• NEWS . 12 Oct 2020
  • Higher WBC counts linked to worse clinical outcomes among post-PCI patients receiving ticagrelor monotherapy

  • Increased white blood cell (WBC) counts, which may reflect degree of inflammation, at the time of index procedure may attenuate the anti-ischaemic effects of ticagrelor monotherapy observed in patients with lower WBC counts.

    This is according to a post-hoc analysis of the GLOBAL LEADERS trial, a multicentre, open-label, randomized all-comer trial in patients undergoing percutaneous coronary intervention (PCI), comparing the experimental strategy (23-month ticagrelor monotherapy after 1-month dual anti-platelet therapy [DAPT]) versus the reference strategy (12-month aspirin monotherapy after 12-month DAPT). Patients were stratified into two WBC groups, either lower or higher, defined as < or ≥ median WBC count of 7.8 × 109 cells/L, respectively. The primary endpoint was a composite of all-cause mortality or new Q-wave myocardial infarction at 2 years.

    Results showed that out of the 14,576 patients included, 7,212 patients (49.5%) were classified as the lower WBC group, who had a significantly lower risk of both ischaemic and bleeding outcomes at 2 years. At 2 years, the experimental strategy resulted in a significantly lower incidence of the primary endpoint compared with the reference strategy in the lower WBC group (2.8% vs 4.2%; hazard ratio [HR], 0.67; 95% confidence interval [CI], 0.52–0.86), but not in the higher WBC group (4.8% vs 4.7%; HR, 1.01; 95% CI, 0.82–1.25). No significant differences were found in the risks of BARC (Bleeding Academic Research Consortium) type 3 or 5 bleeding between two antiplatelet strategies, irrespective of WBC group.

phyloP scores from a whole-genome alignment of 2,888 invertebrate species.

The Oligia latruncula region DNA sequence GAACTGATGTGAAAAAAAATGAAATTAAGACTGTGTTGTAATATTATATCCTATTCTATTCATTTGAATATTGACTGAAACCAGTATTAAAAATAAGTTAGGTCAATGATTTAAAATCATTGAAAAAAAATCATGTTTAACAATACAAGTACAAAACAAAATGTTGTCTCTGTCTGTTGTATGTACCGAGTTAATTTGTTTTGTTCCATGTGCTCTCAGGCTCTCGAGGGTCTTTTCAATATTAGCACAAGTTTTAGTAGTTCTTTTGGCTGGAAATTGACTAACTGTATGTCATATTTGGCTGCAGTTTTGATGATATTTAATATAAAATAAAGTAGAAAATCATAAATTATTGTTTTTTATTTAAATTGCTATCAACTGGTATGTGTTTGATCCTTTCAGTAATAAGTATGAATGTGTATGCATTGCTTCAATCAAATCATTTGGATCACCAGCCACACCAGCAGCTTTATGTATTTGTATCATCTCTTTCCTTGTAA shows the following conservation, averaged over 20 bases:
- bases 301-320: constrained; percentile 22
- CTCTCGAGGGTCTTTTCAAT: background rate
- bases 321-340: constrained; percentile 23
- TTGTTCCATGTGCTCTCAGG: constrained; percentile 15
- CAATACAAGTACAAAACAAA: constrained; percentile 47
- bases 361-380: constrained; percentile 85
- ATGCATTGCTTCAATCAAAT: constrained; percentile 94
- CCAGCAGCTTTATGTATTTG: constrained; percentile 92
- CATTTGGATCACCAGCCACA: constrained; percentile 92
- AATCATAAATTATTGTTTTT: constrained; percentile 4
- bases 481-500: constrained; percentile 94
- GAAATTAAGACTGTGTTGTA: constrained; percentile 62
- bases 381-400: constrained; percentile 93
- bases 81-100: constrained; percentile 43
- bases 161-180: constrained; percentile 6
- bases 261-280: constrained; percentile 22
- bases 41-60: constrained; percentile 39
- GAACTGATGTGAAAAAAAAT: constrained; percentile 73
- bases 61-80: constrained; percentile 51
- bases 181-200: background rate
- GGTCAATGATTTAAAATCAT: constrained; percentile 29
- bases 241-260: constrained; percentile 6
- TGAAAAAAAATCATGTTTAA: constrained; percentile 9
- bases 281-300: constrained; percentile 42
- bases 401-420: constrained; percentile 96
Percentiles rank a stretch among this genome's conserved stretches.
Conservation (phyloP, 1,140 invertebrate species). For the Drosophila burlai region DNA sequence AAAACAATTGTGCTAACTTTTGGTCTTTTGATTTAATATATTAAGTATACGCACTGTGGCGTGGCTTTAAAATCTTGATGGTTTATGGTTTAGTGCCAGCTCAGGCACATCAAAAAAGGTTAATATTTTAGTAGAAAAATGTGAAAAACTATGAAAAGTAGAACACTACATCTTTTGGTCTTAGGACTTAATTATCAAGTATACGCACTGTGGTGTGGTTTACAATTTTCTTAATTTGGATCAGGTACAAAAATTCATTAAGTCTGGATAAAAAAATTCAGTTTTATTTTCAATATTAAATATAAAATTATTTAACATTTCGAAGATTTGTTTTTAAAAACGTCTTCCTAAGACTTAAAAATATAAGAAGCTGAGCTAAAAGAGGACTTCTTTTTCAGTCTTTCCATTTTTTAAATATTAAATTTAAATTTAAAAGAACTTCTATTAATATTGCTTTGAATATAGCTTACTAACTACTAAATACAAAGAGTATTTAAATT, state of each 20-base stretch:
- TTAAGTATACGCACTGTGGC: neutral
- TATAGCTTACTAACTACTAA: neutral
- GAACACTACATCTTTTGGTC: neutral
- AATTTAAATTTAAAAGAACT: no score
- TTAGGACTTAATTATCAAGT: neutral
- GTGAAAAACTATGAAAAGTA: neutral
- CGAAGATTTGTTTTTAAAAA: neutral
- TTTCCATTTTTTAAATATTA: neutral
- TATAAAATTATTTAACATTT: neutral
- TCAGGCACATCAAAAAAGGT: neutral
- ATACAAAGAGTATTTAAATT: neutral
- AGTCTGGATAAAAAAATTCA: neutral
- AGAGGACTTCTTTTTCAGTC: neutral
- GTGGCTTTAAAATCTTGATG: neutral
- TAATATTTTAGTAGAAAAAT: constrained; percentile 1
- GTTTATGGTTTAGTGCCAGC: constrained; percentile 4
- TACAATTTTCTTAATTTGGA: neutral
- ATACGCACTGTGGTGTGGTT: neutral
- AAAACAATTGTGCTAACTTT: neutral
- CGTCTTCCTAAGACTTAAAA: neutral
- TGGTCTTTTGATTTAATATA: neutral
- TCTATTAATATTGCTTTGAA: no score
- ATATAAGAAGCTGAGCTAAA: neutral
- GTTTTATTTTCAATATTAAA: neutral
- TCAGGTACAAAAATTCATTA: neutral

Ono M, et al. Impact of white blood cell count on clinical outcomes in patients treated with aspirin-free ticagrelor monotherapy after percutaneous coronary intervention: Insights from the GLOBAL LEADERS trial. Eur Heart J Cardiovasc Pharmacother 2020. doi: 10.1093/ehjcvp/pvaa110. [Epub ahead of print].